3. Look Before You Leap, But You Gotta Leap
There is no “right” time to leave.
Everyone has a different game plan and timeline. I refer you back to #1.
Plan, plan, plan. Then plan again. Then plan some more.
But no plan can accommodate every scenario, and eventually you have to put it in motion.
If you like, use your corporate gig as long as you can to bridge the divide. But when it’s no longer helping you achieve your ultimate career goals, move on.
Get crystal clear on what you want to accomplish there, set a date to achieve it, and honor that date. Three to 9-months is usually a good benchmark--long enough to accomplish something but not so long you get sucked back in.
The goal here is "yes, and" synergy, where your day job is furthering your longer-term career aspirations (versus an either/or situation where your corporate gig is competing with them.)
There will be so many temptations to talk yourself out of leaving. I know because I succumbed to most of them. I originally went part-time in my corporate job thinking I’d do it for six months, tops. I finally left 2.5 years later. Some of that time was intentionally-focused on furthering my business goals; some of it was fearful clinging.
As my last gasp, I created a proposal for a women’s leadership program, thinking I could effect real change for high-potential mid-level women and insinuate myself into the program as a coach. I enlisted a senior sponsor, and we shopped it around. No takers. At that point, I knew there was nothing left for me there. Every day I worked for someone else would be time spent away from working on the career I really wanted.
Create your plan, set your date, then get the heck out of dodge.
4. Baby Steps To Happiness
Patience is not one of my strong suits.
Never in my career have I had to practice more patience than as a business owner.
When I was in corporate, people used to say, “It’s a marathon not a sprint.” I was like, “See you later, suckers!” as I scrapped and pushed and clambered up the ladder.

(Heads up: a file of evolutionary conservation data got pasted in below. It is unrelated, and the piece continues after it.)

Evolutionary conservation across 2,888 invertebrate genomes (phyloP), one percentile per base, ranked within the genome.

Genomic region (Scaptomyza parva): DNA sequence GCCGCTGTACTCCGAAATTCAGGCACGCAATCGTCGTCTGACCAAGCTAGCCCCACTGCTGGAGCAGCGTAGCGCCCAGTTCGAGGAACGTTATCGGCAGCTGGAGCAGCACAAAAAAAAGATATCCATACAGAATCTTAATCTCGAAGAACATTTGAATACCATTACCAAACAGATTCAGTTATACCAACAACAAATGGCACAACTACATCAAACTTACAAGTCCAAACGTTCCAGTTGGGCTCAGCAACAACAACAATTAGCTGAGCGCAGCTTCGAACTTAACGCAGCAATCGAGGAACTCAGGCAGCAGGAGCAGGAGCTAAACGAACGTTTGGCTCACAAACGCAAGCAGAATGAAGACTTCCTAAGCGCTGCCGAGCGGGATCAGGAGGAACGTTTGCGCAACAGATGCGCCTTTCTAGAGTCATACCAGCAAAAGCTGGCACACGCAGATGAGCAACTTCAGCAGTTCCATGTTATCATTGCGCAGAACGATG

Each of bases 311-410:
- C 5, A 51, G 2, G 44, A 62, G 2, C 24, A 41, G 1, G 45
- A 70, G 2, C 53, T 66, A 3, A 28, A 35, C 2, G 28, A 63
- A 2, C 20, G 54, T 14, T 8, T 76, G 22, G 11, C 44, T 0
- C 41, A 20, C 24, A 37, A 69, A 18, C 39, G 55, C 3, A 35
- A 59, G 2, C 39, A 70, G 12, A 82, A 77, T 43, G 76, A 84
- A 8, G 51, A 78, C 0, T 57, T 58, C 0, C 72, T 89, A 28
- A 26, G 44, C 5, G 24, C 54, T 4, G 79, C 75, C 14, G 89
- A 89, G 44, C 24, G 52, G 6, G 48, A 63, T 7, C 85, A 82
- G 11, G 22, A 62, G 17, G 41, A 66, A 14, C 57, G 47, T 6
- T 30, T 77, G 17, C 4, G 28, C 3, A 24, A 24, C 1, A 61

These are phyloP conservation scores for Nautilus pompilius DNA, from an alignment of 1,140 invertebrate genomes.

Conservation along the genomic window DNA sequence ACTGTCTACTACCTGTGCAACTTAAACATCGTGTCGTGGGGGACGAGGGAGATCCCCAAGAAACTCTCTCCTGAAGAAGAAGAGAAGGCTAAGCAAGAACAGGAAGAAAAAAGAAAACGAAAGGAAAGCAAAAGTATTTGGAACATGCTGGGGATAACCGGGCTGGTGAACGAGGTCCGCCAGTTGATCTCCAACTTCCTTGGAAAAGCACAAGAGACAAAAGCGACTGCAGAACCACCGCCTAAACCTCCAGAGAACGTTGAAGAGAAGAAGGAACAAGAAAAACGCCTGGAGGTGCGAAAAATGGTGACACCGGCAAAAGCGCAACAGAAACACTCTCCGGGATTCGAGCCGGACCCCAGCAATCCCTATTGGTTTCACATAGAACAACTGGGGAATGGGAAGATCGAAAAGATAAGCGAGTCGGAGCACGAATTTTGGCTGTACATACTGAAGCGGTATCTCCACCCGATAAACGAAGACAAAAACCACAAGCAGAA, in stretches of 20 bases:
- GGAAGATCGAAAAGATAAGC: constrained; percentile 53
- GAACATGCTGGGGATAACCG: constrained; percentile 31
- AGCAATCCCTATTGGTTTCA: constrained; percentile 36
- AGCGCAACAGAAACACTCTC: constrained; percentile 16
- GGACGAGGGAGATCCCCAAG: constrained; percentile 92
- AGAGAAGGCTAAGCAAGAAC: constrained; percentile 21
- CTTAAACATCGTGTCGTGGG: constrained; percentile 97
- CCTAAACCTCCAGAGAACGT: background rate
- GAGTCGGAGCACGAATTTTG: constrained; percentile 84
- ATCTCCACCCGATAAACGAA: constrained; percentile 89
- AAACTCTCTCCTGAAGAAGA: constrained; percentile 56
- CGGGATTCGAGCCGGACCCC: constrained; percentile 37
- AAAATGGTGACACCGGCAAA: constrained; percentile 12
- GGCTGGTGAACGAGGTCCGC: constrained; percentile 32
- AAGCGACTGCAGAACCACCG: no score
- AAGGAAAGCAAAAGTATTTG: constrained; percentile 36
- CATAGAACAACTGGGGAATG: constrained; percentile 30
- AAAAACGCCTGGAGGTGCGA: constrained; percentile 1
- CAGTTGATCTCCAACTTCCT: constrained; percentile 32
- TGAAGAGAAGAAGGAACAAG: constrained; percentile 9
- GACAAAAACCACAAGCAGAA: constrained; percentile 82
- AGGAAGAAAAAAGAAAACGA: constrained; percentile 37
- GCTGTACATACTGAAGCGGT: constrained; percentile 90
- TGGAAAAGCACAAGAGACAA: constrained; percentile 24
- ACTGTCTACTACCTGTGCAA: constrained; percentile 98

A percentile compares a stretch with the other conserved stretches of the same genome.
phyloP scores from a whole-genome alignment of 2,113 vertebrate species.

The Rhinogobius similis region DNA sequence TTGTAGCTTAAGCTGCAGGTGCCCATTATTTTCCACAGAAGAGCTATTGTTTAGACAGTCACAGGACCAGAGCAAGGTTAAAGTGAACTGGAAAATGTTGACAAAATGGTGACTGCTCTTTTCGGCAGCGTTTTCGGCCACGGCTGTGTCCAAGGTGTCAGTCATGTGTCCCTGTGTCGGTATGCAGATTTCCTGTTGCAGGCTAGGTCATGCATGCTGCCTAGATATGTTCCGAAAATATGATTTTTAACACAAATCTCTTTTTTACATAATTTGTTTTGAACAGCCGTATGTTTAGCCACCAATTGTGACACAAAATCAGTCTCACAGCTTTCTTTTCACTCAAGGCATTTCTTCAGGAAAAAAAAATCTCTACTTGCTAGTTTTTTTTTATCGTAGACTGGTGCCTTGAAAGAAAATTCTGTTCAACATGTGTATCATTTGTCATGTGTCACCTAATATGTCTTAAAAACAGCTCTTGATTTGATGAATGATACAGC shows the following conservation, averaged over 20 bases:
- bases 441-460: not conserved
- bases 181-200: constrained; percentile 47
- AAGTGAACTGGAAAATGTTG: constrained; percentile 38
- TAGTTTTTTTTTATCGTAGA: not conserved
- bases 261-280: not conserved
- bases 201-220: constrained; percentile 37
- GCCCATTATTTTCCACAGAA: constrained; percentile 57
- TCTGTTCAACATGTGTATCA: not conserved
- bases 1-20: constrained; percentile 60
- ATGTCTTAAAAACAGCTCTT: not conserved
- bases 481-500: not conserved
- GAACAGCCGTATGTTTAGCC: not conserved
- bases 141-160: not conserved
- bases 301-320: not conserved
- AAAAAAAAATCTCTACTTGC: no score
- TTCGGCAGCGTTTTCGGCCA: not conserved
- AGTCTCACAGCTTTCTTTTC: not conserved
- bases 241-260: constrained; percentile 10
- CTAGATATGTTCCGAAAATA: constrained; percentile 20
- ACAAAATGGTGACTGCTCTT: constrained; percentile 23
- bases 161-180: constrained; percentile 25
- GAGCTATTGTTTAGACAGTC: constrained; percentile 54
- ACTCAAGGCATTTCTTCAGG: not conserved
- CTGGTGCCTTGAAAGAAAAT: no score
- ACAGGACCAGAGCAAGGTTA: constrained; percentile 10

That approach is exhausting, and it simply doesn’t work when you’re building something from the ground up. It takes time and patience.
When you're first starting out, you start to see all the possibilities, and it's tempting to try to do everything at once. This can lead you to take on too much or discourage you because you're not moving fast enough.
Especially when you want results NOW.
Instead of 6 months or a year ahead, think 2, 5, or 10 years. Then design the baby steps to move slowly forward. Soon your goals are impossible NOT to achieve and often don't take as long as you thought.
Remember the Upside
There’s so much fear around leaving corporate, yet I know no one who’s left that wants to go back. Ever. That says something about what awaits you on the other side of that fear.
If you don’t like what you’re doing, there’s no reason to tolerate it for longer than it takes to develop a plan to change it.
My career and life transitions have been hands-down the best moves I’ve made. They’ve not always turned out as expected but always got me to a better place. And I wouldn’t trade for anything the feeling of having tried.
Whether you've committed to leaving or are still on the fence, I wish you strength and intentionality in deciding the right move for you. I'm here if you need help.
If you want to hear more about my twisty-turny career journey, here's my story.
If you’re looking for concrete steps and a path forward, grab my free 4-step roadmap.
If you're contemplating leaving your corporate job, what's holding you back? If you've already left, what's your biggest lesson learned?